votes for governor, so that the will of the
people will not be defeated. The resolu
tion will also provide for the postponing
of the inauguration of the governor until
after the report of the committee.
Two Clnslien in San Francisco.
SAN FRANCISCO, Jan. 7. The newly
elected officials of the city took possession
of their offices today. In only two in
tances was there any clash. County Clerk
Haley and Surveyor Fitzhugh refused to
recognize Clerk-elect Curry and Surveyor
Tllton. Haley contends that Curry was
elected by fraud, and Fitzhugh says that
Tilton spent $4000 to secure his election
and thus violated the purity of elections
law. Haley entrenched himself in his of
fice and Curry has established his head
quarters in a cigar store across the street.
The superior judges held a meeting to
see which clerk they should recognize,
but came to no general understanding.
All, except Judges Bahrs and Murphy,
decided to recognize Haley until the ques
tion was settled. Bahrs recognized Curry
and Judge Murphy could not make up his
mind. Judge Bahrs has ordered Curry to
impanel a jury, but he cannot do it until
he secures the box used for that purpose,
which is in Haley's possession. There is
a probability that Haley will be cited for
contempt of court if he refuses to give
.unthebox. In thecpntesL for JLhe .surv
veybrship things were a Iittlemore""war- I
like. Surveyor-elect Tllton forced his- way
into Fitzhugh's office and after the two
had squabbled for several hours, Tllton
put Fitzhugh out and is now in trium
phant possession of the office. Fitzhugh
says that he can prove that Tilton vio
lated the law and therefore is disqualified.
In the recount for county clerk, Curry
gained 19 votes today.
All in but the Sheriff.
LOS ANGELES, Jan. 7. The newly
elected county officers, with one exception,
were formally Inducted into office today
at noon. The exception was the office of
sheriff, which is still held by' J. C. Cline.
Cline refused to vacate until it had been
demonstrated to his satisfaction that
Sheriff-elect John Burr is entitled to the
office according to law. The hitch is not
caused by the question of the legality of
his telephonic oath of office, but from the
fact that Burr failed to qualify within the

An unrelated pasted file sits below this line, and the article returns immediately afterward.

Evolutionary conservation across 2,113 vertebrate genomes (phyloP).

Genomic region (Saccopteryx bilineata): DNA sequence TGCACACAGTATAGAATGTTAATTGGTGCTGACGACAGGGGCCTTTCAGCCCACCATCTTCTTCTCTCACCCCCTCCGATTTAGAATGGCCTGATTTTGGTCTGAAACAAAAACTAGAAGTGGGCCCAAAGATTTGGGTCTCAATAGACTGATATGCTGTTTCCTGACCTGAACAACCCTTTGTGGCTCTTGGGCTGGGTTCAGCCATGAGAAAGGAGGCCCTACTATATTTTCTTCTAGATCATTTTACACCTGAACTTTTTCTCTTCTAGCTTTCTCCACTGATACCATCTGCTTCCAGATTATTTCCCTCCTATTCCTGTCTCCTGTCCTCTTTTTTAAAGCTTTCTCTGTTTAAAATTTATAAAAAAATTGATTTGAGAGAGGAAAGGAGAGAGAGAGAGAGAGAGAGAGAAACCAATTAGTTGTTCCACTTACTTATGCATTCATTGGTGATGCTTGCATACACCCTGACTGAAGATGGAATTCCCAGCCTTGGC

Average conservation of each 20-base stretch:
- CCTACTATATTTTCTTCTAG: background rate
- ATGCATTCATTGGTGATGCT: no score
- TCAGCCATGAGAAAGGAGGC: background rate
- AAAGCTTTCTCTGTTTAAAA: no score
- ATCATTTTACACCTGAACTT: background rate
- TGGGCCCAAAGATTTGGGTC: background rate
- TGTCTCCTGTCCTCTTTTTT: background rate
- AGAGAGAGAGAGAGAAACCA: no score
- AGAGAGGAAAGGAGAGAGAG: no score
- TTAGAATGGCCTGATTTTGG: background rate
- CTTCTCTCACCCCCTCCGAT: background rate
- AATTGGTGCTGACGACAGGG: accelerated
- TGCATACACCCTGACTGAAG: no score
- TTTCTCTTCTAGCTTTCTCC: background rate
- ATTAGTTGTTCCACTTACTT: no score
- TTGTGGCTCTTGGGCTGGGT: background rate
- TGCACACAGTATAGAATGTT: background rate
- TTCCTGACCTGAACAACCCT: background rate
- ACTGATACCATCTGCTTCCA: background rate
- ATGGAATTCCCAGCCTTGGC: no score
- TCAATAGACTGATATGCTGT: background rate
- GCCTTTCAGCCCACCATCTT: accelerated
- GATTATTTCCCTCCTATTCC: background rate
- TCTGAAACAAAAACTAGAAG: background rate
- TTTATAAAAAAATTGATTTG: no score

time prescribed by law. The supervisors
will decide the question tomorrow.
Richards Now Governor of Wyoming.
CHEYENNE, WYO., Jan. 7. Governor
elect Richards was inaugurated at noon
today, with imposing ceremonies. The
Eighth and Seventeenth United States
infantry and state militia and civil so
cieties participated. Retiring Governor
Osborne, in welcoming his successor,
made an eloquent speech, predicting a
prosperous and successful administration.
The ceremonies closed with an inaugru-
Xo Ceremony at Boise.
BOISE, Jan. 7. The new state officers
were sworn in just before noon today,
THESE HAVE ASSEMBLED.
State Legislaturex Which. Began
Their Sessions Yesterday.
SACRAMENTO, Jan. 7. The legislature
met In regular session today. The senate
was called to order by Lieutenant-Governor
Reddick, and the oath of office ad
ministered to the new members, after
which an adjournment till tomorrow was
taken. The house organized by electing
John C. Lynch, of San Francisco, speak
er. No mention was made in the senate
of Mr. Millard's absence. After the ad
journment Lieutenant-Governor Reddick
"I shall hold over until Mr. Millard
come3 from Los Angeles and is quali
fied by taking the oath before the houses
of the legislature in joint session. That is
"But suppose Mr. Millard should take
the oath in Los Angeles?"
"Can he do it? The statutes provide
that he must appear and take the oath
before both houses of the legislature."
Senator Bert, of San Francisco, ex
pressed himself most clearly. He said
Millard would take the oath of office in
Los Angeles. The constitution provides
that the lieutenant-governor should hold
office until his successor was elected, and
qualified. He held that the provision in
the statute that he should qualify by
taking the oath before the two houses
of the legislature was nugatory and un
constitutional. The claim of Lieutenant
Governor Reddick, therefore, is just as
absurd, he added, as the proposition would
be that in the case of the death of
Millard, Reddick would hold office until
his successor is elected and qualified that
is, for two years more.
An Organization in Montana.